THE PROSPECT of a deal with Greece’s private debtholders grew more remote yesterday as the head of the group representing its creditors accused Eurozone officials of making “unreasonable” demands.
Greek and Portuguese debt markets were spooked by the news, although a healthy French debt issue helped other markets hold steady.
Charles Dallara, head of the International Institute for Finance (IIF), which is representing banks and other creditors, said: “They [the Eurozone] want the private sector to accept interest rates that they would not accept, which is unreasonable.”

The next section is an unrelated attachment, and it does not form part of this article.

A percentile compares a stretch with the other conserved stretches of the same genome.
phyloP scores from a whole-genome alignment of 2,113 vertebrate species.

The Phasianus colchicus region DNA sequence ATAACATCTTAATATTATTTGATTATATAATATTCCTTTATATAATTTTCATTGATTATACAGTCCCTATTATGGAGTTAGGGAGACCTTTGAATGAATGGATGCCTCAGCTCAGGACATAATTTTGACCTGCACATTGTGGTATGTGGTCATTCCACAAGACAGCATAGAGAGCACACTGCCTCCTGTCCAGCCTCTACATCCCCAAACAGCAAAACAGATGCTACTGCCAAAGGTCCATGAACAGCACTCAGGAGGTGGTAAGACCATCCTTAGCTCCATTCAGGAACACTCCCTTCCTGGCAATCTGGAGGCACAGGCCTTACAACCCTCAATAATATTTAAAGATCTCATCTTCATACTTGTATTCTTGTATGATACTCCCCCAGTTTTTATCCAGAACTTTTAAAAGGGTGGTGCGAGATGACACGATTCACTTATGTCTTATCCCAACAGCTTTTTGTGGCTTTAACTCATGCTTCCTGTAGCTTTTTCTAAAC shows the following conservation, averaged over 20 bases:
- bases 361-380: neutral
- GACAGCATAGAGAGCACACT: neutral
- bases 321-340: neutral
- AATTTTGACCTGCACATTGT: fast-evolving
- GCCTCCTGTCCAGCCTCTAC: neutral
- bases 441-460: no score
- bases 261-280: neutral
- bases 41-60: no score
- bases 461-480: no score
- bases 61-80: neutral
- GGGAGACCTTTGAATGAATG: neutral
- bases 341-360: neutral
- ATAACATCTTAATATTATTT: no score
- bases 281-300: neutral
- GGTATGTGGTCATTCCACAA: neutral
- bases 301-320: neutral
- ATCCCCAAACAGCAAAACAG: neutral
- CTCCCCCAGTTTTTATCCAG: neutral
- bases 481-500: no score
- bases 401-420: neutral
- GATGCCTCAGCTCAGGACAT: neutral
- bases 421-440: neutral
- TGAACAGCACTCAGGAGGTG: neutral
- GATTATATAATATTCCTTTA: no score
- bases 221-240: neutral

The IIF said that Dallara might not return to Athens tomorrow, as scheduled, if he does not get sufficient “clarifications” from Brussels to get interest rates “in a range that will enable a major majority of private bondholders to enter a voluntary agreement”.
Without a deal soon, Greece faces the prospect of a default in March, when €14.4bn (£11.9bn) of its bonds will mature. But it will need time after agreeing the deal to draw up the paperwork and make bond swap offers to all of its private creditors.
Yields on ten-year Portuguese debt jumped 1.952 percentage points to 14.409 per cent, as worries spread from the Greek negotiations.
Meanwhile, France sold €8.6bn in short-term debt at relatively low interest rates, despite Friday’s credit rating cut, calming markets. Successful Dutch and Slovakian debt auctions also helped buoy markets.